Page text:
School peer review beats high stakes external inspection
In this Teaching Times article, professional development consultant Graham Handscomb shares his observations of the school system collectively moving toward a self-evaluating approach where teachers feel empowered to exercise their own professional judgment, to the greater good of their schools.
In its 30 years of operation, Ofsted has been painfully slow to embrace reform by moving towards greater emphasis on school self-evaluation. Graham Handscomb argues that the era of peer review has arrived and trumps outmoded adversarial inspection.
The experience of inspection
One advantage of being a person of “senior” years is to be able to reflect on changes in educational developments that have been lived and worked through with the passage of time. It provides perspective. Trajectories can be traced; bold cutting-edge initiatives falter…and re-emerge in new guises; movements in education wax and wane.
During the early 1990s I recall the school I then managed being one of the very first in the country to be inspected by Ofsted. I consciously decided that if at all possible, rather than passively feeling “done to,” the school should have a degree of control over the experience. My situation was somewhat fortunate in that most of the inspection team, including the lead inspector, were recent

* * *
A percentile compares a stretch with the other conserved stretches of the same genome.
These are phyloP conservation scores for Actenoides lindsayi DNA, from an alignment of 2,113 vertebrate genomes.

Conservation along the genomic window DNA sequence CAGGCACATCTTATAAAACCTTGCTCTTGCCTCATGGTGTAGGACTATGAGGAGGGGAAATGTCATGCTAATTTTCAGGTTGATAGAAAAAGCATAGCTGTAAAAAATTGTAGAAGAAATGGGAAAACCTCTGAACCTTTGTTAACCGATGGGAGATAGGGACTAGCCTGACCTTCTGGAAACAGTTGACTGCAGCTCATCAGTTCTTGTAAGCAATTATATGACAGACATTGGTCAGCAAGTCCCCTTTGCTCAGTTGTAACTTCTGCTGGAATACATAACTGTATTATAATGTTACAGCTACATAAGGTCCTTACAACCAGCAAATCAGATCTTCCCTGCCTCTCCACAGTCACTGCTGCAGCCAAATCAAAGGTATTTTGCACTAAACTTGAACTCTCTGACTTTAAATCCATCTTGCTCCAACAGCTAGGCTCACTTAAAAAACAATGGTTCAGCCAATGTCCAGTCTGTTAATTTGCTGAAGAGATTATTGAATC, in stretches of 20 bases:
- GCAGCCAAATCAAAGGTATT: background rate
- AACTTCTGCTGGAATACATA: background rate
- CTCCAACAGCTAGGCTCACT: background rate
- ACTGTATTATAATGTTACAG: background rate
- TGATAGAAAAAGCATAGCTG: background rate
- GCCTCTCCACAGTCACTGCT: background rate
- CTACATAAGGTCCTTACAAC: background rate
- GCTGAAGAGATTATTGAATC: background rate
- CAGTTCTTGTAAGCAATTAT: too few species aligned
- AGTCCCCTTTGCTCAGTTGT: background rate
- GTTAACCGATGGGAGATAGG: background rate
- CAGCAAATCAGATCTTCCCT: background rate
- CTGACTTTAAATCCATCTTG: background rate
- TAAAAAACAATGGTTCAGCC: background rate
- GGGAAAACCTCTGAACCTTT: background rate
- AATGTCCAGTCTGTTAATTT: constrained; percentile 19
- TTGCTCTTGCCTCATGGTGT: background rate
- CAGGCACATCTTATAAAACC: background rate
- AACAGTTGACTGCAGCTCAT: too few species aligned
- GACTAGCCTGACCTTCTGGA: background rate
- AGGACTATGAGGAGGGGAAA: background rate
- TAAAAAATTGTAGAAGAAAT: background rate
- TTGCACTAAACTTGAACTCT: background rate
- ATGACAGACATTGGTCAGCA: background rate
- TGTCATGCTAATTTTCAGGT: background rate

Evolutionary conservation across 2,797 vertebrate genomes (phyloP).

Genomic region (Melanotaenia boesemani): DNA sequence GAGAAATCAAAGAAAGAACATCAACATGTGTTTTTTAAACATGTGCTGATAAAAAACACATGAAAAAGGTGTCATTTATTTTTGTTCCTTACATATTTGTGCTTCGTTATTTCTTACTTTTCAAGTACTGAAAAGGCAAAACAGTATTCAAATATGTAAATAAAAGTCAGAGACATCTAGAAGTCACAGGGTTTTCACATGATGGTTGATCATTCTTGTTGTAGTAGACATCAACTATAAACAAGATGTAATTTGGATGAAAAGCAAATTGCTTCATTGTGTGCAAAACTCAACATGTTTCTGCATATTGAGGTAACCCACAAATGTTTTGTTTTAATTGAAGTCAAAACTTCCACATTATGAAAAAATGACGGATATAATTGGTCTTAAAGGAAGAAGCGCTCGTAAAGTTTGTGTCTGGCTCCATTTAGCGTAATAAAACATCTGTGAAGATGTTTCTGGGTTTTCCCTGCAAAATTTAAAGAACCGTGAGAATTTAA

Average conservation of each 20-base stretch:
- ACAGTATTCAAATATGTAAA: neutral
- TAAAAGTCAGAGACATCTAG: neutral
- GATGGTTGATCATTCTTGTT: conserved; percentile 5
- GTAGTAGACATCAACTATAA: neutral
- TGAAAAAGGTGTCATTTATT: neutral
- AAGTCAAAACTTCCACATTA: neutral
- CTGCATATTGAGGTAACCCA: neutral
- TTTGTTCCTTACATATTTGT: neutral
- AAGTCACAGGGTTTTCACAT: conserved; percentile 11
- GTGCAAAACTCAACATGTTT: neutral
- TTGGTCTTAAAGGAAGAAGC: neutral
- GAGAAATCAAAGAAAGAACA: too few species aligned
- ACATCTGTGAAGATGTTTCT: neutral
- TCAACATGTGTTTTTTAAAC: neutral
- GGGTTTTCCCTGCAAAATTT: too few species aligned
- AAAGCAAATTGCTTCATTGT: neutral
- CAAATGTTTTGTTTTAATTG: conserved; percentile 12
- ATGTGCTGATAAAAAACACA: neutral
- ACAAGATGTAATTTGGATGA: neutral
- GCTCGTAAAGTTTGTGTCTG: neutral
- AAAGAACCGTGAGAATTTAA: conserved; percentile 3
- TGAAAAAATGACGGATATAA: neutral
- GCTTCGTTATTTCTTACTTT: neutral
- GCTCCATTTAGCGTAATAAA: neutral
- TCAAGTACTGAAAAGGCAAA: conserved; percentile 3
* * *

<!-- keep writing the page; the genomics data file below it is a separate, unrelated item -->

former colleagues of mine (I was previously part of their local authority adviser team.) So in these early halcyon days, when Ofsted inspection was still bedding down as it were, I was able to forge a collaborative approach – jointly shaping the framework and conduct of the inspection with the team.
As the years progressed the nature of Ofsted inspection undergone by many schools was in marked contrast with this early experience. Increasingly it was felt to be an externally imposed, combative and even traumatic event. Worse still, the spectre of inspection was casting a deeper shadow over school life, indelibly affecting long term school culture as reflected in reviews undertaken by professional associations.
Ofsted has produced a compliance culture: school leaders seek to provide what they think inspectors will want rather than what they think is good for pupils and learning. At the same time teachers comply with instructions from leadership and too often do not feel suitably empowered to exercise their own professional judgement.
Ownership and Partnership
Concerns were not just raised by teachers unions but at times were also shared by Ofsted itself, depending it seemed on which Chief Inspector happened to hold the reins. When David Bell was appointed to this role in 2002 he was invited by Professor John MacBeath to meet at Wolfson College, Cambridge, with a range of educationalists from all tiers of the system to have an open Chatham House rules discussion about inspection – warts and all.
It was a small select group of teachers, school leaders, and me – as a then senior Local Authority leader. What powerfully emerged was a consensus around the need for inspection to be a partnership and founded on the school’s capacity to evaluate itself.
Hopes raised led to some welcome shifts in subsequent reviews of the Ofsted inspection framework (in particular the revised framework published in 2003 emphasised the importance of the school’s own monitoring and critique)…but these tended to be modest rather than extensive; transitory rather than imbedded. With successive Ofsted regimes there was little fundamental